A thin coat of bonding primer is going to be an essential ingredient to painting over polyurethane. Applying a good quality primer can help to prevent tannins from bleeding through your paint and ruining the overall color. Primer should be applied with thick and even strokes, taking care not to have splotches of thick patches anywhere on the project.
Let this first coat dry and then gently sand it. Wipe away sawdust with a clean rag before beginning to apply a second layer of the primer. Allow the piece of furniture to dry overnight and then sand it again in the morning. The goal is not to sand all the way through the primer. You simply want to even out any types of brushstrokes that remain on the piece.
If you do not sand the primer appropriately, you might have blotchy stains on the piece when you apply the final coat of paint.
Primers can often be thick and difficult to clean up. Make sure that you have plenty of mineral spirits on hand to clean up your brushes and any type of mess that you create.
Applying the Paint
Once you have taken all of these steps, then you are finally ready to apply the actual paint to your project. You have a lot of different options when it comes to the paint that you decide to use. Some people prefer to use an all-in-one option because they believe it will save them from having to apply both primer and paint. Unfortunately, this may not be the best option for your project.
These one-step solutions are often very expensive, and they will not provide a lasting finish. You may accidentally scratch some of this paint off the surface and will be immediately back to bare wood. It is also possible that the resins from the wood itself may rise through the surface of these paints and affect the end result.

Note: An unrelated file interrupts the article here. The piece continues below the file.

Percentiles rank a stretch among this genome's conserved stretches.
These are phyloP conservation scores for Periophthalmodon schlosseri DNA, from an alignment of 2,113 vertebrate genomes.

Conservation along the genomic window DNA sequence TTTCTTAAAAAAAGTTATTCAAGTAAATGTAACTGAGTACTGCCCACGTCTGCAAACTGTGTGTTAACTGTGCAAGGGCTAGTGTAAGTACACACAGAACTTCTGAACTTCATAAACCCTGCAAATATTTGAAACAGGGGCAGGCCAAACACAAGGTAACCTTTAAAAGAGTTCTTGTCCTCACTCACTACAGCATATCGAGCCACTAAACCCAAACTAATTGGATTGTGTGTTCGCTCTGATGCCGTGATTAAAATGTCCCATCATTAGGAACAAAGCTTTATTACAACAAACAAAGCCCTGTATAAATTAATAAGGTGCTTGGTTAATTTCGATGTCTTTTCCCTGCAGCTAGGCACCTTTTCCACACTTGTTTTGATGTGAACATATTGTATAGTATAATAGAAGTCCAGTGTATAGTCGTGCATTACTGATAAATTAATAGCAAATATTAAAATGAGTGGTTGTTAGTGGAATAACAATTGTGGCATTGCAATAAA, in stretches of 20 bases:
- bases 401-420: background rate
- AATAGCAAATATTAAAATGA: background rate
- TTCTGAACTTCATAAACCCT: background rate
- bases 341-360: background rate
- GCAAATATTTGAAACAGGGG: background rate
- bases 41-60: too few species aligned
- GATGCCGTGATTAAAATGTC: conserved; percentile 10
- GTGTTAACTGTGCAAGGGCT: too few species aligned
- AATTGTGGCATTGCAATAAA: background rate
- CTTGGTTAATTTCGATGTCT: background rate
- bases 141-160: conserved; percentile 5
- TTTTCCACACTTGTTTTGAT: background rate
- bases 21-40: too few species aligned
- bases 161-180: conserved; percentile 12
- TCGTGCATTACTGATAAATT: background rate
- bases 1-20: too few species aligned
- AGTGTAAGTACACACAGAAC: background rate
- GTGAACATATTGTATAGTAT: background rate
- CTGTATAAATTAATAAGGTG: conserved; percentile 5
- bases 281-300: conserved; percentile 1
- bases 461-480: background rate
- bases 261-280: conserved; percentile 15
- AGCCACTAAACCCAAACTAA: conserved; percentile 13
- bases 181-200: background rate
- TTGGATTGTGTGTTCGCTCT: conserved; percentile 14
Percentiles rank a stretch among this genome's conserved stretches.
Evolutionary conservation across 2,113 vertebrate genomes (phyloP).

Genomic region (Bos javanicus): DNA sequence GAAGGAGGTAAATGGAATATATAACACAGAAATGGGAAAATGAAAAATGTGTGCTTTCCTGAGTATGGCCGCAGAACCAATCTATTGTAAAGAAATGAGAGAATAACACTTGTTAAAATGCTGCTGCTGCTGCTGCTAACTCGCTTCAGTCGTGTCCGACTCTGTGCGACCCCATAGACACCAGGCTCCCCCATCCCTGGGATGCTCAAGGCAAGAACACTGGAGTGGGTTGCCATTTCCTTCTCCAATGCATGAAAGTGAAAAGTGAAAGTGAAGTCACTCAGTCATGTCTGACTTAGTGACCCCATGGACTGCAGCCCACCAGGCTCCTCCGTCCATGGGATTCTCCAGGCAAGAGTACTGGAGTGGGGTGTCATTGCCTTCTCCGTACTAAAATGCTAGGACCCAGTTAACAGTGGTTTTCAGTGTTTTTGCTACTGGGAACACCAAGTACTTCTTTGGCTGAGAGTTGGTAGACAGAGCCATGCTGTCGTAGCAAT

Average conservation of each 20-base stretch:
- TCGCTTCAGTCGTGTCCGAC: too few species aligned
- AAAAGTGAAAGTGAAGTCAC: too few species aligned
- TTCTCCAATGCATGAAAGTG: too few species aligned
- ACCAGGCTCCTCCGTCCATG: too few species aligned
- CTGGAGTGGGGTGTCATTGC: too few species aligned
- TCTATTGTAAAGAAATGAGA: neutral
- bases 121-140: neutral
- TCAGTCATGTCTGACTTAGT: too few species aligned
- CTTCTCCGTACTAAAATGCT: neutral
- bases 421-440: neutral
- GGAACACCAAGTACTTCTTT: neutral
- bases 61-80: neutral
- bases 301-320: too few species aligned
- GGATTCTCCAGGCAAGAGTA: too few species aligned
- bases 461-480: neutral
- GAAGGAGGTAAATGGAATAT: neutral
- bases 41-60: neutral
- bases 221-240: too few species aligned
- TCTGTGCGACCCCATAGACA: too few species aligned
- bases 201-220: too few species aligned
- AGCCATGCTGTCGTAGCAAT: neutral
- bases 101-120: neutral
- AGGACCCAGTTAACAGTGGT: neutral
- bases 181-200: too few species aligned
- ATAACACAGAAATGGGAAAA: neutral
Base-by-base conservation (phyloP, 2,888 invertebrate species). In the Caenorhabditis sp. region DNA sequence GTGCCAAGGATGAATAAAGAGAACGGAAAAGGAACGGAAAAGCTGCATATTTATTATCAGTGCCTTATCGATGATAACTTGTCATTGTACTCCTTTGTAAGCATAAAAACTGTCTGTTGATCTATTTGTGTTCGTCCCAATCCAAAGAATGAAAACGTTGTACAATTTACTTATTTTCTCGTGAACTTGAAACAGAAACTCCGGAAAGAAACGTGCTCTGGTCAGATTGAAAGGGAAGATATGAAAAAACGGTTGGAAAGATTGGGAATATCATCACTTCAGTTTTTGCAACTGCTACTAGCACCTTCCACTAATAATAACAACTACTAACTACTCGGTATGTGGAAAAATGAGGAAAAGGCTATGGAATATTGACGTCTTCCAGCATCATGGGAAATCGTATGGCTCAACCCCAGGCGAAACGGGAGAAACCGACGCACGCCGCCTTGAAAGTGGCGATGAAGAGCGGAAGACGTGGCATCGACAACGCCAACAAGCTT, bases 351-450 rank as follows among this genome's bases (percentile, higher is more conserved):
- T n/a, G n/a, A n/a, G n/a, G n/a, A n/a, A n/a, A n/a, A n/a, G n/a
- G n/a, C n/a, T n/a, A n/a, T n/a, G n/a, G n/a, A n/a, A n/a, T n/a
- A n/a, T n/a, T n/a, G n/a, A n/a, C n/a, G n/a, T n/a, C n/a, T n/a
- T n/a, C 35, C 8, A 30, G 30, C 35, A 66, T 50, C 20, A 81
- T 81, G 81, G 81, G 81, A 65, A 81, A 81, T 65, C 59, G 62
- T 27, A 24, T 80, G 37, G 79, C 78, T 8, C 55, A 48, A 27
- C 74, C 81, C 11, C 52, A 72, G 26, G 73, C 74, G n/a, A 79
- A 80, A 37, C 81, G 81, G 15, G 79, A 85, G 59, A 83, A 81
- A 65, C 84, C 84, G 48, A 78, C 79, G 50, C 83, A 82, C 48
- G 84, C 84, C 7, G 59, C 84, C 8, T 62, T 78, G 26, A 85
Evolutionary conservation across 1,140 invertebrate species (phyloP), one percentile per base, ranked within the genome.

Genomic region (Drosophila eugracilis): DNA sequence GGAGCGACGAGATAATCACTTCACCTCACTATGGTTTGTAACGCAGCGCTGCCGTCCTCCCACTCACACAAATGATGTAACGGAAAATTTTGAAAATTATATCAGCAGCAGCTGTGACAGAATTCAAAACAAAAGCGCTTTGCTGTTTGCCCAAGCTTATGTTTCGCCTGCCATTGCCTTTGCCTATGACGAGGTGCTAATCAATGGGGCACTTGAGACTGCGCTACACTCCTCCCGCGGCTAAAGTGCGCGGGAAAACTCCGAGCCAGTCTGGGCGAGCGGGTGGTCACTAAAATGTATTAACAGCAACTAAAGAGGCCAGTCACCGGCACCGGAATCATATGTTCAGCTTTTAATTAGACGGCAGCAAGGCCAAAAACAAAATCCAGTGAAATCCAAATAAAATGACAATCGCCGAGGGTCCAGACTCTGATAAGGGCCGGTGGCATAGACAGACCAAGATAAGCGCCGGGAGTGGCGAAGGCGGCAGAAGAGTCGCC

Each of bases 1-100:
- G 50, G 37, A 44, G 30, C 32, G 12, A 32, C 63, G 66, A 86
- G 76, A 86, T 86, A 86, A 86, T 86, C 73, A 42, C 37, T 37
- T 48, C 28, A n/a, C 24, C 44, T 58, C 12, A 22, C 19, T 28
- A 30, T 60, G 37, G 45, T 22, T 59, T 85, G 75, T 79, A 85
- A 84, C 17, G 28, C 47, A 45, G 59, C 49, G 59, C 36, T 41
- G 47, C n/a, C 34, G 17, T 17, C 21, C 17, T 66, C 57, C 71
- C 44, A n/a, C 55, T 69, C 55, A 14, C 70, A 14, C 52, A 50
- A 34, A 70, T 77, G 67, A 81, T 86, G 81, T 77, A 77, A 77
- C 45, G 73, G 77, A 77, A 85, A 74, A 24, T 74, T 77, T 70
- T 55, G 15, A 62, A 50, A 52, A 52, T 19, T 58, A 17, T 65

Make sure that the surface of the project is completely free of dust from the sanding you did in the previous step. Wipe it down with a lint-free cloth. Then, you can apply the first topcoat of paint. Let it dry overnight and then apply a second coat in the morning.
Keep in mind that your paint still needs to cure even though it is technically dry. You should wait a minimum of 72 hours before you begin to decorate and place objects on top of it. If you can wait a little longer than this, it is really ideal.
Using Chalk Paint
Chalk paint is advertised as a miracle paint that can go over any surface without the need for surface preparation. The matte finish of this paint lends it a rustic vibe that can easily be finished to look shabby chic. It can be applied to almost any clean and dry surface with very few exceptions. Even if the piece has had paint applied to it previously, chalk paint can go right over the surface without the need for any prep work besides cleaning.
Theoretically, you should be able to apply chalk paint over top of your polyurethane furniture. Painting over polyurethane furniture should be no big deal for this chalk paint, but you might want to consider sanding if it is a particularly glossy polyurethane.
Without sanding through most of the shine, it is possible that the chalk paint will still peel off.
What about the other way around?
Can you put polyurethane over chalk paint?
The answer is definitely a Yes. In fact, there are some situations where you would definitely want to use polyurethane instead of the traditional wax finish. Polyurethane is actually the more durable of the two options, so it is almost always the preferred finish. If your piece of furniture will be coming into contact with lots of moisture or wear and tear, then polyurethane is the safest option for the finish type.
Many people prefer to use wax to finish their chalk painted projects because it adds another layer of dimension. Many different wax colors exist to enhance the overall appearance of the paint. Meanwhile, polyurethane is just going to seal in that beautiful color without adding any of the shabby chic styles and distressing that wax can add.
Finishing Your Furniture the Right Way
It is true that applying a fresh coat of paint over top of polyurethane can be a real chore. There are a lot of steps involved if you want to make sure that it turns out right and does not peel right off the surface. When you take the time to do the job the right way, your piece will last for years to come without the need for constant touchups. With some of these helpful tips in mind, you should be well on your way to painting your first piece of furniture!